Commentary Magazine


Contentions

Another Murder in Pakistan

Pakistan’s government minister for religious minorities, the Catholic Shahbaz Bhatti, has just been shot dead. It’s the latest attack on a high-profile Pakistani figure who had urged reforming harsh “blasphemy laws” that impose the death penalty for “insulting” Islam.

Mr. Bhatti’s murder follows the killing two months ago of the Punjab governor, Salman Taseer, who was murdered for criticizing the blasphemy law. A new movie by the filmmaker Syed Noor, titled One More Holy Warrior, is indicative of the growing acceptability of extrajudicial killing in the name of Islam. The killing of Taseer is the hallmark of a radical attempt to destroy the Christian Pakistani community and to silence the few secular voices that struggled to protect it.

Taseer was killed by a police bodyguard, Mumtaz Qadri, because he dared vote in favor of a pardon for Asia Bibi, a Christian mother put to death under the blasphemy law. Even the Jamaat Ahle Sunnat Barelvi preachers, the ministers of Pakistan’s “moderate Islam,” praised Taseer’s murderer “for the courage, bravery, honor and integrity.” In court, two imams who inspired this crime justified the killing of the “apostate” governor.

Islamic fundamentalists have threatened judges in order to obtain the release of Qadri, and 800 of lawyers have been striving for the release of the killer. Qadri was showered with rose petals by lawyers and spectators as he made an appearance in the courtroom to face murder charges. A crowd of hundreds of people applauded him, sang songs in his honor, then tried to kiss him. Students have brought Valentine’s Day cards and flowers to Qadri in prison. Fan groups of Qadri can even be found on Facebook.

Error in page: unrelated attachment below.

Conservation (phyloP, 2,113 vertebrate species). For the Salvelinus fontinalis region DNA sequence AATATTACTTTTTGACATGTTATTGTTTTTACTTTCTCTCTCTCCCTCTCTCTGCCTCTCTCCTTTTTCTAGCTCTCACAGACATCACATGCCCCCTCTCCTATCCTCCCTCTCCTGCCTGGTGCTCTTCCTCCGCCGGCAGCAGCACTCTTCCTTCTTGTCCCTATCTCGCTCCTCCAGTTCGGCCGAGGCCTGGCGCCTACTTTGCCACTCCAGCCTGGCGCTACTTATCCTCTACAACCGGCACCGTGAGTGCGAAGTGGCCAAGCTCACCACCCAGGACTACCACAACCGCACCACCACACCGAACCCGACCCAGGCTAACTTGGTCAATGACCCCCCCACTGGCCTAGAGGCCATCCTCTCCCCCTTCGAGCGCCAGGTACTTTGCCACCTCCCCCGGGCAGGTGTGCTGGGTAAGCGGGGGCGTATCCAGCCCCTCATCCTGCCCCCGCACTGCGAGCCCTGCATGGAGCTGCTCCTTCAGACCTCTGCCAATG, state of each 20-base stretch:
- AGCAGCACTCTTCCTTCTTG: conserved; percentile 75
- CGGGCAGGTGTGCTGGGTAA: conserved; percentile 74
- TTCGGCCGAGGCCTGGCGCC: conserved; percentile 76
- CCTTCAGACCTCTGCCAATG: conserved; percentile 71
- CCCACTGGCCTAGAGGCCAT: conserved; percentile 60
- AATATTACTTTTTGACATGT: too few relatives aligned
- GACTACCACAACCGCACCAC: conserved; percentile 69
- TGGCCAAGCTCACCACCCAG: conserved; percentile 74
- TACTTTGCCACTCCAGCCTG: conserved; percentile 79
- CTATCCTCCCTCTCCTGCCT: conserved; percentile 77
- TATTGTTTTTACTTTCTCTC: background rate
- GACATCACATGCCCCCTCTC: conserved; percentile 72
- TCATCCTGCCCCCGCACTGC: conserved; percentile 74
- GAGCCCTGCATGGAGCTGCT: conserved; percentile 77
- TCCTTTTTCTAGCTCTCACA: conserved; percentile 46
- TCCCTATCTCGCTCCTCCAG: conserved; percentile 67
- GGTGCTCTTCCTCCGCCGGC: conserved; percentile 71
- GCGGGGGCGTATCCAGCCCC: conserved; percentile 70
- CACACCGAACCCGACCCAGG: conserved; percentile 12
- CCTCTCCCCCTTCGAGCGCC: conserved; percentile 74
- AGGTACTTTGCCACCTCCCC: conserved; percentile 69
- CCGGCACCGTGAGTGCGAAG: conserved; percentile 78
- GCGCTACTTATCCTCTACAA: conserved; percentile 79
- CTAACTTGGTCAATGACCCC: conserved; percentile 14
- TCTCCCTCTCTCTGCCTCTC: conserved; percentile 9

Taseer was a secular and modern Muslim in an increasingly dark nation. The most tragic aspect of the story is the euphoric manner in which hundreds of thousands of people have praised the killer. In fact, Taseer’s coffin arrived at the cemetery by helicopter, because a funeral procession was too risky.

The son of a Pakistani poet and an English mother, Taseer drank wine, made holidays in Europe, and loved to swim and dance. For this, too, the hyenas wanted him dead. The question now is, did the same pack want Bhatti dead as well? And what of Sherry Rehman, a secular Muslim who has filed a motion to repeal the blasphemy law? She has been called wajib-ul-qatl, “worthy of being killed,” by the Islamic fundamentalists. Rehman is now in hiding. A ghost. Will we be reading about her murder too?